What alternative health

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Adverse events associated with spinal manipulation. Regarding neck manipulation, the risk/benefit ratio for the procedure appears to be in question due to the availability of safer options.

NOTE: In the UK, there appears to be no publicised national system for reporting adverse events related to chiropractic treatment. Furthermore, the UK General Chiropractic Council's current promotional literature appears to make no mention of serious risks.


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Safe for children?

Sandra Nette v. Stiles et al

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"So far, we know for sure that mild to moderate as well as serious complications, including deaths, do occur after chiropractic spinal manipulations, particularly those of the upper spine. What we cannot say with absolute certainty is whether they are caused by the treatment or whether they happened coincidentally. Our knowledge in this area relies mostly on case-reports and surveys which, by their very nature, do not allow causal inferences. Therefore chiropractors have, in the past, been able to argue that a causal link remains unproven. A brand-new blinded parallel group RCT might fill this gap in our knowledge and might reject or establish the notion of causality once and for all...what does this new study tell us? In my view, it is strong evidence to suggest a causal kink between chiropractic treatment and mild to moderate adverse effects." Edzard Ernst's blog (27th June 2013)

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Video (49:54 mins) produced by Canadian Victims of Chiropractic Neck Manipulation: "This video is not a high priced production. The tragedies are felt at home, so this is where the stories are told. It is the best these families can do. They don't have millions of dollars to spend as the chiropractors did in the inquest into the death of Lana Dale Lewis. Yet, with less than one percent of the resources, the truth did again prevail. Chiropractic neck manipulation does cause death."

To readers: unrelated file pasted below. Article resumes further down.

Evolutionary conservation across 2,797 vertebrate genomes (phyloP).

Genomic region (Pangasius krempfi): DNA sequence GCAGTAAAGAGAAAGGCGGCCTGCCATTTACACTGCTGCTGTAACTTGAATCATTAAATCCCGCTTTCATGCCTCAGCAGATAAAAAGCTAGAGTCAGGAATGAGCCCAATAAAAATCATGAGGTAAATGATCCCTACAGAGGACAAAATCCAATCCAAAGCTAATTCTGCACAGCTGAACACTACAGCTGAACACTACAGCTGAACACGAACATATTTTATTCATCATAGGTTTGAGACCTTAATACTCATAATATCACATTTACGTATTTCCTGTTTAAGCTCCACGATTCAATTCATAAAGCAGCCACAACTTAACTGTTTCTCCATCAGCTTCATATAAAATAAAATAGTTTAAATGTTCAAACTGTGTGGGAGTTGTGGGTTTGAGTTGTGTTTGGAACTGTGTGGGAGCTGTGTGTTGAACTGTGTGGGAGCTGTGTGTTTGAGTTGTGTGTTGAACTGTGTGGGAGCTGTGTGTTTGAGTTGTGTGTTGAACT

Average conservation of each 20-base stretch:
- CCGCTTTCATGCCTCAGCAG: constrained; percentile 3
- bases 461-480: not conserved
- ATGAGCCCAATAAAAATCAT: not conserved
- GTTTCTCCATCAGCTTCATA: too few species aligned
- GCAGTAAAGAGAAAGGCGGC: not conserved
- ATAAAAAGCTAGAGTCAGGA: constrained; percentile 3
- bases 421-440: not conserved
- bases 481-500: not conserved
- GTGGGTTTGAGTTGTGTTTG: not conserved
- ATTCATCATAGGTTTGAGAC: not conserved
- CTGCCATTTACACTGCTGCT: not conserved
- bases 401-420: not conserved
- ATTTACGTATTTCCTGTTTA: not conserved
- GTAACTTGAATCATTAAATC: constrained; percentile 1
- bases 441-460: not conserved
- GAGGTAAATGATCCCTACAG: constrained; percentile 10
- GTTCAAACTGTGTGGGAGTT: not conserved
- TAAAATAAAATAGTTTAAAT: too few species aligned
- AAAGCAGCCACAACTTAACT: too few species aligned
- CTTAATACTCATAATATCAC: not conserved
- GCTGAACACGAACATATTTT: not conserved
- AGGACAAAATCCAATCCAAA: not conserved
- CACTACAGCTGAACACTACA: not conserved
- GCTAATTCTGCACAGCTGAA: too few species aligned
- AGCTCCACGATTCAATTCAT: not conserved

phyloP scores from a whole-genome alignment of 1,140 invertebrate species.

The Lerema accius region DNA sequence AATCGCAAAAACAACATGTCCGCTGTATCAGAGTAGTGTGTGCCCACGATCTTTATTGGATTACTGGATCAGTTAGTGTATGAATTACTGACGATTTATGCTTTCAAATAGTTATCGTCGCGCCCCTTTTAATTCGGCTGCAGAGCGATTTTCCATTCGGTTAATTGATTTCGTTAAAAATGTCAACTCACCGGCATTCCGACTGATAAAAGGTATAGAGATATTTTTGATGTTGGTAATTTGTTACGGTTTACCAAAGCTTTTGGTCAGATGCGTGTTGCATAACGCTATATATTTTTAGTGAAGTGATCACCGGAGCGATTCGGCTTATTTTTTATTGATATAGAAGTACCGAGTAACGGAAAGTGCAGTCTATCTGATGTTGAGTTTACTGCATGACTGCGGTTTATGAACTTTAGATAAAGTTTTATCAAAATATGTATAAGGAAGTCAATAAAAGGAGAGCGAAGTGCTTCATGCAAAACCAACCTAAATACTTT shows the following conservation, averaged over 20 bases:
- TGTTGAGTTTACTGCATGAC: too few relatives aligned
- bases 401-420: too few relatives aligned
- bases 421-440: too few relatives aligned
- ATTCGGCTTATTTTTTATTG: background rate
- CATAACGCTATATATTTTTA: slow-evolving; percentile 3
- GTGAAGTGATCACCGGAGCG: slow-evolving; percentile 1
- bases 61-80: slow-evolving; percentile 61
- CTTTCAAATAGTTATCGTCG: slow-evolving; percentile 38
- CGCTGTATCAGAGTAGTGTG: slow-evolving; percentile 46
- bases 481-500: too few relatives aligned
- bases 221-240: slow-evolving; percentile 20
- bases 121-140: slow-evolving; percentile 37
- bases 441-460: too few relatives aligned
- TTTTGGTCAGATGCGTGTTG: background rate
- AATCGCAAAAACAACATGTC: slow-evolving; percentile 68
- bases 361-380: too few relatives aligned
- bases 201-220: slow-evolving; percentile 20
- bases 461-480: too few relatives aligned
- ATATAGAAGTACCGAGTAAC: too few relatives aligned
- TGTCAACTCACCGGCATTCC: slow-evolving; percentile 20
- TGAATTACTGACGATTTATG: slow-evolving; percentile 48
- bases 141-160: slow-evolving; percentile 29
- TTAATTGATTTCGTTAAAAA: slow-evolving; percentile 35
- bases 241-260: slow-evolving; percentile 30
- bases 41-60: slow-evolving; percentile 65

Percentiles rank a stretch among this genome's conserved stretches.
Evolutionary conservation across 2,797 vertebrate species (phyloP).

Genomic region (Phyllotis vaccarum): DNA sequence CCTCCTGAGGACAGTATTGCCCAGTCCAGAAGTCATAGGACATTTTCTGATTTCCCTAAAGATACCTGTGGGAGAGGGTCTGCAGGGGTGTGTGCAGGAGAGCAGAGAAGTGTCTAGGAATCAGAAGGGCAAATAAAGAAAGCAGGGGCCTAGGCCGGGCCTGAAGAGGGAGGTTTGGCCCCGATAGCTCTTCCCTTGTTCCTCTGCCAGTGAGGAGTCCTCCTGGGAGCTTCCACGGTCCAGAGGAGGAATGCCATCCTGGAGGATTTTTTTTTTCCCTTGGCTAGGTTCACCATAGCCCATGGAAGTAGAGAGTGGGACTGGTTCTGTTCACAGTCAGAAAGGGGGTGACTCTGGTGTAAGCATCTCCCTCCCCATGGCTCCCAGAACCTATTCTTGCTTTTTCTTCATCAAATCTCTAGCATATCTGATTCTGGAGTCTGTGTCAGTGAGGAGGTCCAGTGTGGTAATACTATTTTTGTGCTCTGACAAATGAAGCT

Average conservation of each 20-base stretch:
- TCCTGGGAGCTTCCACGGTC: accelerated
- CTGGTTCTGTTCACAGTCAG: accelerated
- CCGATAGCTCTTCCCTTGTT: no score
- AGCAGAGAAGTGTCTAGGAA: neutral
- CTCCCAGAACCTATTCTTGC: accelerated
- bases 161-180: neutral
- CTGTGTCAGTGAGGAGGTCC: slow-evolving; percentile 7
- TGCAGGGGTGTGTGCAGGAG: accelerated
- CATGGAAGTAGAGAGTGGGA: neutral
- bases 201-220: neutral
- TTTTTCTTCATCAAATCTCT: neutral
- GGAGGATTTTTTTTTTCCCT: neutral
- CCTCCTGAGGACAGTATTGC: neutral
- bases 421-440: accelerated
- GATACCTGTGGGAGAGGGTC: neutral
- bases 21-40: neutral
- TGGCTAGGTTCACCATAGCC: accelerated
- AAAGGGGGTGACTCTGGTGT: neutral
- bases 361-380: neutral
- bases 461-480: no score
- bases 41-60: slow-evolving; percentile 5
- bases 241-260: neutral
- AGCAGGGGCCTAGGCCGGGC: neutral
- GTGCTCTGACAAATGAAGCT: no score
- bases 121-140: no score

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"Australian researchers have just...[published] a systematic review aimed at systematically reviewing all reports of serious adverse events following lumbo-pelvic SMT...The authors' conclusion was that this systematic review describes case details from published articles that describe serious adverse events that have been reported to occur following SMT of the lumbo-pelvic region. The anecdotal nature of these cases does not allow for causal inferences between SMT and the events identified in this review...The authors make a strong point about the fact that case reports never allow causal inference. One can only agree with this notion. However, the precautionary principle in medicine also means that, if case reports provide reasonable suspicion that an intervention might led to adverse-effects, we need to be careful and should warn patients of this possibility. It also means that it is up to the users of SMT to demonstrate beyond reasonable doubt that SMT is safe." Edzard Ernst (23rd June 2013)

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"A team of Swiss and UK chiropractors just published a survey to determine which management options their colleagues would choose in response to several clinical case scenarios...In my view, the findings of this survey are deeply worrying and the interpretation of the authors is not far from an attempt to 'white-wash' the results. Like with most investigations of this nature, the results are wide open to selection bias; particularlythe dismal UK response rate begs many questions. In all likelihood, reality is much worse than implied by the results of this investigation. And these results clearly show that, even with a fairly dramatic safety incident, chiropractors fail to respond adequately. There is no doubt in my mind: chiropractors put patients at risk." Edzard Ernst (10th June 2013)